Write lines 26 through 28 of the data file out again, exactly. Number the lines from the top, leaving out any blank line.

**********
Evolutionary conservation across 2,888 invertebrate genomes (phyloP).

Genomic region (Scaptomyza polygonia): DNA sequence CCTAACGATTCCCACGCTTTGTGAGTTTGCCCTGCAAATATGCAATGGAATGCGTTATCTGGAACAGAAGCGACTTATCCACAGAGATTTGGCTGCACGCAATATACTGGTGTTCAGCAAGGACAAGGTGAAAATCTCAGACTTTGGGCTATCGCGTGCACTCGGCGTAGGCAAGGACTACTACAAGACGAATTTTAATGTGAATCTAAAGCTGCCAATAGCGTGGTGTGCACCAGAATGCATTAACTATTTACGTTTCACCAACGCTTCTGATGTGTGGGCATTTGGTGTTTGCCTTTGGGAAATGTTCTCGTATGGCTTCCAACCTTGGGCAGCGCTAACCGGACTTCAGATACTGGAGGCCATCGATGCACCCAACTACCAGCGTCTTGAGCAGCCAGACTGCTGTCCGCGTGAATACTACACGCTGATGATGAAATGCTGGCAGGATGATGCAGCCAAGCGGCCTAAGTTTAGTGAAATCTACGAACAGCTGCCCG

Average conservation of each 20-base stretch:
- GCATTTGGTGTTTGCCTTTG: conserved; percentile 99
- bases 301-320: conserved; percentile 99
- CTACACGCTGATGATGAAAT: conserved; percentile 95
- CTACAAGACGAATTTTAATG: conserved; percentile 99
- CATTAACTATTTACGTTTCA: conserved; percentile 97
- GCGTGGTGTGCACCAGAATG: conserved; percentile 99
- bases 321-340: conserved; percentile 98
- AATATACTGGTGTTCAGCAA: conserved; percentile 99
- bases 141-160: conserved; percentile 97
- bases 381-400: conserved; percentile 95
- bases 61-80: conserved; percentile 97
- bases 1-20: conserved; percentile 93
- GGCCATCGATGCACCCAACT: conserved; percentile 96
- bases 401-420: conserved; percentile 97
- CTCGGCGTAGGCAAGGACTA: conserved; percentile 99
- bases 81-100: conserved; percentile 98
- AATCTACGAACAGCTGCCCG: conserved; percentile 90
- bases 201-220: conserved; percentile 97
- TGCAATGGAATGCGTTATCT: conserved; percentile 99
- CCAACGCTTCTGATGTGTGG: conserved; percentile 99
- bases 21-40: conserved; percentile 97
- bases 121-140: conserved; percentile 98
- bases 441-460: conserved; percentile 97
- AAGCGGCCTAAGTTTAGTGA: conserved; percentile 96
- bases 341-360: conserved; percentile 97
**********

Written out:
- bases 441-460: conserved; percentile 97
- AAGCGGCCTAAGTTTAGTGA: conserved; percentile 96
- bases 341-360: conserved; percentile 97